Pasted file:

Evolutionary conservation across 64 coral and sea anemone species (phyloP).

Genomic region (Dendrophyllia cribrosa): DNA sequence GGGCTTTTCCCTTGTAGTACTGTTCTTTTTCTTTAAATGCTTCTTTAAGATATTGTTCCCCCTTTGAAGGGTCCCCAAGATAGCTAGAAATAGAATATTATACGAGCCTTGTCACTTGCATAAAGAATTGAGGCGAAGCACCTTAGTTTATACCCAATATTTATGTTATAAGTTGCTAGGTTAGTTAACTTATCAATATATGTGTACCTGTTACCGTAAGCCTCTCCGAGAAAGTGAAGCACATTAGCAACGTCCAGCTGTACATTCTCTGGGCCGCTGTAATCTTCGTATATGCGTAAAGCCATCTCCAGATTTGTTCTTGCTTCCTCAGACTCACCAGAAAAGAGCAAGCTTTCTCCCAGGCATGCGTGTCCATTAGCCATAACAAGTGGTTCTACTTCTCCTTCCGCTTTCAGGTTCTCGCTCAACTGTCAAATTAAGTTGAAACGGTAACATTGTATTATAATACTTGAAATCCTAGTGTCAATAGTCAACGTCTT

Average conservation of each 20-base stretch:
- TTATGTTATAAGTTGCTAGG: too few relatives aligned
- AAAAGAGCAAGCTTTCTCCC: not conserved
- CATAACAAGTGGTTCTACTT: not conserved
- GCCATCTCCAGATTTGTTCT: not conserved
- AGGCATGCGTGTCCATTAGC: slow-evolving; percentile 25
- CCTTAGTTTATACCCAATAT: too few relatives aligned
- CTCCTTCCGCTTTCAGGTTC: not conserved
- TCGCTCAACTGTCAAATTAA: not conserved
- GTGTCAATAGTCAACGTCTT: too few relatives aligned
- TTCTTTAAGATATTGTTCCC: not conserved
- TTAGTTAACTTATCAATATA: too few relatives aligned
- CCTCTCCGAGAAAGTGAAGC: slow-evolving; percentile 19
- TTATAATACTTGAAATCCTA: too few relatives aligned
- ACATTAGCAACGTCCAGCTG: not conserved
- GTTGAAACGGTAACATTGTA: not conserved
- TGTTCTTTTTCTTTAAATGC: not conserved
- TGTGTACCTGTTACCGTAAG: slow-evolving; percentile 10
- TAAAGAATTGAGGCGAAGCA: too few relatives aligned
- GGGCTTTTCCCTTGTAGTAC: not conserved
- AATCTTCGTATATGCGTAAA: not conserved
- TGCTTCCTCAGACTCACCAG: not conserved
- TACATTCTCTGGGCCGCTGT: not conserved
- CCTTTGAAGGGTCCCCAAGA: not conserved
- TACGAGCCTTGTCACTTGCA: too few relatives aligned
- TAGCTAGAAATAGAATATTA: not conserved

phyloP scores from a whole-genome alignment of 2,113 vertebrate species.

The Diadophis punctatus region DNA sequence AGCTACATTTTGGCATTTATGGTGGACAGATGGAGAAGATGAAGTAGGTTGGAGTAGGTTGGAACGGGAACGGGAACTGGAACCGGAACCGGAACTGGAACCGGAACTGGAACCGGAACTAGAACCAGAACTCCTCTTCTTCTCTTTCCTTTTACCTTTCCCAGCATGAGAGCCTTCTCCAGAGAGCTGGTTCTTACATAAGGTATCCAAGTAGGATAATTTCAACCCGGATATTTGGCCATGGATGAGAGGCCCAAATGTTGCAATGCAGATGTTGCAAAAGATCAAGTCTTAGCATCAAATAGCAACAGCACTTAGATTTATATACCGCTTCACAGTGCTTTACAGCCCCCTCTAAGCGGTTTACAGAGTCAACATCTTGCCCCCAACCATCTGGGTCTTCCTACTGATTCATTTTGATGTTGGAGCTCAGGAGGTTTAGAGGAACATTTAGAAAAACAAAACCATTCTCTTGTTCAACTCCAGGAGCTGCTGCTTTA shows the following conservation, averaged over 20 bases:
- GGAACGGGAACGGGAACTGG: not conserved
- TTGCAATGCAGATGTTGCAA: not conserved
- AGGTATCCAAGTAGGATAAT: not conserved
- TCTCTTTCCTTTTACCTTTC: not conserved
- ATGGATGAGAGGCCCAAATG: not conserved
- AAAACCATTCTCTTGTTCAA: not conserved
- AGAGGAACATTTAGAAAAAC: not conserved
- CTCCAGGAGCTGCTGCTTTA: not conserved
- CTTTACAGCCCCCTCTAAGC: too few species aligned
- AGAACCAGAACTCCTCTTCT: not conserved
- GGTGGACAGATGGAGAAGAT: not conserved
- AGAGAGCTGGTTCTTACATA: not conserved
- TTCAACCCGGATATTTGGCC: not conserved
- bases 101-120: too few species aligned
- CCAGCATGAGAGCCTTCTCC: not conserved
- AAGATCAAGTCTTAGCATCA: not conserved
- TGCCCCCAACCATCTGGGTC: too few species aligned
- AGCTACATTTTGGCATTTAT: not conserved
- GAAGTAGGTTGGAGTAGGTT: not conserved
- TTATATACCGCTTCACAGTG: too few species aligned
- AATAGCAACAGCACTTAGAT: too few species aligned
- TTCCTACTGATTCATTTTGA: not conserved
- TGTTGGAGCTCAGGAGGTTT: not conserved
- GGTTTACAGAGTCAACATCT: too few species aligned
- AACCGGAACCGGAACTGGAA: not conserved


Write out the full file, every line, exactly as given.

Evolutionary conservation across 64 coral and sea anemone species (phyloP).

Genomic region (Dendrophyllia cribrosa): DNA sequence GGGCTTTTCCCTTGTAGTACTGTTCTTTTTCTTTAAATGCTTCTTTAAGATATTGTTCCCCCTTTGAAGGGTCCCCAAGATAGCTAGAAATAGAATATTATACGAGCCTTGTCACTTGCATAAAGAATTGAGGCGAAGCACCTTAGTTTATACCCAATATTTATGTTATAAGTTGCTAGGTTAGTTAACTTATCAATATATGTGTACCTGTTACCGTAAGCCTCTCCGAGAAAGTGAAGCACATTAGCAACGTCCAGCTGTACATTCTCTGGGCCGCTGTAATCTTCGTATATGCGTAAAGCCATCTCCAGATTTGTTCTTGCTTCCTCAGACTCACCAGAAAAGAGCAAGCTTTCTCCCAGGCATGCGTGTCCATTAGCCATAACAAGTGGTTCTACTTCTCCTTCCGCTTTCAGGTTCTCGCTCAACTGTCAAATTAAGTTGAAACGGTAACATTGTATTATAATACTTGAAATCCTAGTGTCAATAGTCAACGTCTT

Average conservation of each 20-base stretch:
- TTATGTTATAAGTTGCTAGG: too few relatives aligned
- AAAAGAGCAAGCTTTCTCCC: not conserved
- CATAACAAGTGGTTCTACTT: not conserved
- GCCATCTCCAGATTTGTTCT: not conserved
- AGGCATGCGTGTCCATTAGC: slow-evolving; percentile 25
- CCTTAGTTTATACCCAATAT: too few relatives aligned
- CTCCTTCCGCTTTCAGGTTC: not conserved
- TCGCTCAACTGTCAAATTAA: not conserved
- GTGTCAATAGTCAACGTCTT: too few relatives aligned
- TTCTTTAAGATATTGTTCCC: not conserved
- TTAGTTAACTTATCAATATA: too few relatives aligned
- CCTCTCCGAGAAAGTGAAGC: slow-evolving; percentile 19
- TTATAATACTTGAAATCCTA: too few relatives aligned
- ACATTAGCAACGTCCAGCTG: not conserved
- GTTGAAACGGTAACATTGTA: not conserved
- TGTTCTTTTTCTTTAAATGC: not conserved
- TGTGTACCTGTTACCGTAAG: slow-evolving; percentile 10
- TAAAGAATTGAGGCGAAGCA: too few relatives aligned
- GGGCTTTTCCCTTGTAGTAC: not conserved
- AATCTTCGTATATGCGTAAA: not conserved
- TGCTTCCTCAGACTCACCAG: not conserved
- TACATTCTCTGGGCCGCTGT: not conserved
- CCTTTGAAGGGTCCCCAAGA: not conserved
- TACGAGCCTTGTCACTTGCA: too few relatives aligned
- TAGCTAGAAATAGAATATTA: not conserved

phyloP scores from a whole-genome alignment of 2,113 vertebrate species.

The Diadophis punctatus region DNA sequence AGCTACATTTTGGCATTTATGGTGGACAGATGGAGAAGATGAAGTAGGTTGGAGTAGGTTGGAACGGGAACGGGAACTGGAACCGGAACCGGAACTGGAACCGGAACTGGAACCGGAACTAGAACCAGAACTCCTCTTCTTCTCTTTCCTTTTACCTTTCCCAGCATGAGAGCCTTCTCCAGAGAGCTGGTTCTTACATAAGGTATCCAAGTAGGATAATTTCAACCCGGATATTTGGCCATGGATGAGAGGCCCAAATGTTGCAATGCAGATGTTGCAAAAGATCAAGTCTTAGCATCAAATAGCAACAGCACTTAGATTTATATACCGCTTCACAGTGCTTTACAGCCCCCTCTAAGCGGTTTACAGAGTCAACATCTTGCCCCCAACCATCTGGGTCTTCCTACTGATTCATTTTGATGTTGGAGCTCAGGAGGTTTAGAGGAACATTTAGAAAAACAAAACCATTCTCTTGTTCAACTCCAGGAGCTGCTGCTTTA shows the following conservation, averaged over 20 bases:
- GGAACGGGAACGGGAACTGG: not conserved
- TTGCAATGCAGATGTTGCAA: not conserved
- AGGTATCCAAGTAGGATAAT: not conserved
- TCTCTTTCCTTTTACCTTTC: not conserved
- ATGGATGAGAGGCCCAAATG: not conserved
- AAAACCATTCTCTTGTTCAA: not conserved
- AGAGGAACATTTAGAAAAAC: not conserved
- CTCCAGGAGCTGCTGCTTTA: not conserved
- CTTTACAGCCCCCTCTAAGC: too few species aligned
- AGAACCAGAACTCCTCTTCT: not conserved
- GGTGGACAGATGGAGAAGAT: not conserved
- AGAGAGCTGGTTCTTACATA: not conserved
- TTCAACCCGGATATTTGGCC: not conserved
- bases 101-120: too few species aligned
- CCAGCATGAGAGCCTTCTCC: not conserved
- AAGATCAAGTCTTAGCATCA: not conserved
- TGCCCCCAACCATCTGGGTC: too few species aligned
- AGCTACATTTTGGCATTTAT: not conserved
- GAAGTAGGTTGGAGTAGGTT: not conserved
- TTATATACCGCTTCACAGTG: too few species aligned
- AATAGCAACAGCACTTAGAT: too few species aligned
- TTCCTACTGATTCATTTTGA: not conserved
- TGTTGGAGCTCAGGAGGTTT: not conserved
- GGTTTACAGAGTCAACATCT: too few species aligned
- AACCGGAACCGGAACTGGAA: not conserved